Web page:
The only thing you can do is negate the other side of the deal: transfer of your work into the public domain.

This is not even an issue of being for or against intellectual property. Congress used its Constitutinally provided powers to grant intellectual property to authors, but demanded consideration in return. That consideration was placement of works into the public domain after the author or subsequent copyright holder had been granted an adequate opportunity to exploit the work.

We have delivered on our end of the bargain. The copyright holders must deliver on theirs.

Re:If ever there was a case that should win. (4, Funny)

gowen (141411) | more than 12 years ago | (#3566107)

If this doesn't prevail before the Supremes, then all hope may be lost.
Is easy to win the Supremes over, just before they make a bad decision shout:

"Stop! In the name of Love
Before you break my heart"


How could they resist...

Re:If ever there was a case that should win. (2, Funny)

dinotrac (18304) | more than 12 years ago | (#3566344)

I am humbled.

Re:If ever there was a case that should win. (2)

JThaddeus (531998) | more than 12 years ago | (#3566161)

Well, thankfully, Disney can't bribe the Justices with money for their reelection coffers.

And what is Disney's business plan anyway? To have copyrights extended whenever Mickey Mouse risks becoming public domain?

Re:If ever there was a case that should win. (0)

Anonymous Coward | more than 12 years ago | (#3566172)

Youve hit the nail on the head. That's the most concise decription of Disney's business model one
could think of.

Re:If ever there was a case that should win. (1)

dthable (163749) | more than 12 years ago | (#3566528)

That and to produce a lot of bad sequels of decent movies.

Re:If ever there was a case that should win. (0)

Anonymous Coward | more than 12 years ago | (#3566849)

I built a time machine to let artists of the past know the good news that in the distant future the holding company that owns the investment firm that owns the media conglomorate that controls the subsidiary that bought the company that obtained the rights from the defunct publishers who screwed the artist over in the first place (herein refered to as "The Bastards"), would now have their right to sue the living crap out of anyone distributing the material that The Bastards decided wasn't cost-effective to make commercially available extended for an additional twenty years.

For some reason that I didn't understand, this didn't really seem to inspire them to create more.

I was so disapointed at their underwhelmed reaction to the great news I was bringing them that I dismantled my useless failure of a time machine.

GNU files amicus curiae brief (5, Informative)

jdavidb (449077) | more than 12 years ago | (#3565971)

Also, the FSF filed a "friend of the court" brief [gnu.org] , though if, like me, you are not a lawyer, you might rather just read the press release [gnu.org] .

Open Petition? (2)

Twylite (234238) | more than 12 years ago | (#3565975)

This sort of high-profile case is just crying out for a shown of public support. Do you think a couple of free software heavyweights could agree on a middle-of-the-road viewpoint on Copyright law (by which I mean somewhere other than abolish it) in a form that "open IP" supporters everywhere (or just in the US ;) ) could "sign" in an online show of support.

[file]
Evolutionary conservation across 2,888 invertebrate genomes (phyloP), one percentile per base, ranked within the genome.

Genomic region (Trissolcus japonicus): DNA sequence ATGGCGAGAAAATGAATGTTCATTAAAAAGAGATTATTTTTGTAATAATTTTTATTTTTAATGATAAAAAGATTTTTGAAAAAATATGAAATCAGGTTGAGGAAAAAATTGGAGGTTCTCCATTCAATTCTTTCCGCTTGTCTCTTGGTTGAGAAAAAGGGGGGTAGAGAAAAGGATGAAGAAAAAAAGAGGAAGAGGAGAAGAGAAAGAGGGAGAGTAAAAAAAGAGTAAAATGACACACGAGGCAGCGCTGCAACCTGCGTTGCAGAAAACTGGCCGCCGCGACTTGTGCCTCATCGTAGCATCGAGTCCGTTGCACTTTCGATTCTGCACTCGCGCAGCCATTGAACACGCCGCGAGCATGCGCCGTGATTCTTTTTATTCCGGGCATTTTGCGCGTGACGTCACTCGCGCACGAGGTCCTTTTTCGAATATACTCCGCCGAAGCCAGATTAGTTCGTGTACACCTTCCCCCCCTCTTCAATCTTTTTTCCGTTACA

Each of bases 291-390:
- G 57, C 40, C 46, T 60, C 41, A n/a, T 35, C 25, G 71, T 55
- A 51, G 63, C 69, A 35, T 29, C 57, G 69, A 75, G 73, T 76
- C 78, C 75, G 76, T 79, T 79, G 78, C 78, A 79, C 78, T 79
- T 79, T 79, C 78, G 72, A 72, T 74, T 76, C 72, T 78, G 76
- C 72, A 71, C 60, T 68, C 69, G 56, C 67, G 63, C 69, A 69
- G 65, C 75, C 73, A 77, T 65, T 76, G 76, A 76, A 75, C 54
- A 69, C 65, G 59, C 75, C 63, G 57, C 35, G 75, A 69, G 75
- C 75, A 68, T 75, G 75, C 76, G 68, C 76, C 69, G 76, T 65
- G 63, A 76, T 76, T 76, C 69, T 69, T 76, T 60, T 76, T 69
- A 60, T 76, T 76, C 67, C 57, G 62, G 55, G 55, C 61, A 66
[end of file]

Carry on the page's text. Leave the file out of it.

The recent /. article on Copyright would probably been a good place to look for ideas ;)

Re:Open Petition? (2)

Gaccm (80209) | more than 12 years ago | (#3566109)

It has been said a million times, online petitions are meaningless. Congress will only people to people from their district that calls/writes/faxes their beliefs. Anything online for the most part is ignored. And for this, I seriously doubt that the judge could be swayed in such a manner.

Re:Open Petition? (0)

neocon (580579) | more than 12 years ago | (#3566184)

So get out there and make those calls / write those letters / send those faxes!

If you don't know who your senators and congressman are, or don't know how to reach them, you can lookup by zip code at:

congress.org [congress.org]

Re:Open Petition? (4, Insightful)

Stonehand (71085) | more than 12 years ago | (#3566220)

The justices had better not be swayed by petitions -- their job description includes interpreting the law as it is written, not as how anybody else (including the justices) thinks it should have been written.

Even if the justices think that a law is a pathetic, weak, idiotic law -- if it's Constitutional and all, they need to uphold it as is. It's the other two branches' job to reflect the populace and consider bending to petitions.

Re:Open Petition? (0)

neocon (580579) | more than 12 years ago | (#3566288)

I think Gaccm was refering to putting pressure on congress through these means -- to see that they exercise their constitutional authority over copyright protection to make things better, not worse.

You are, of course, quite right that the SCOTUS is appointed for life exactly so they won't be subject to political pressure. The constitution provides another means of public control of the court, as it is the elected president who appoints new members, with congress' `advice and consent'.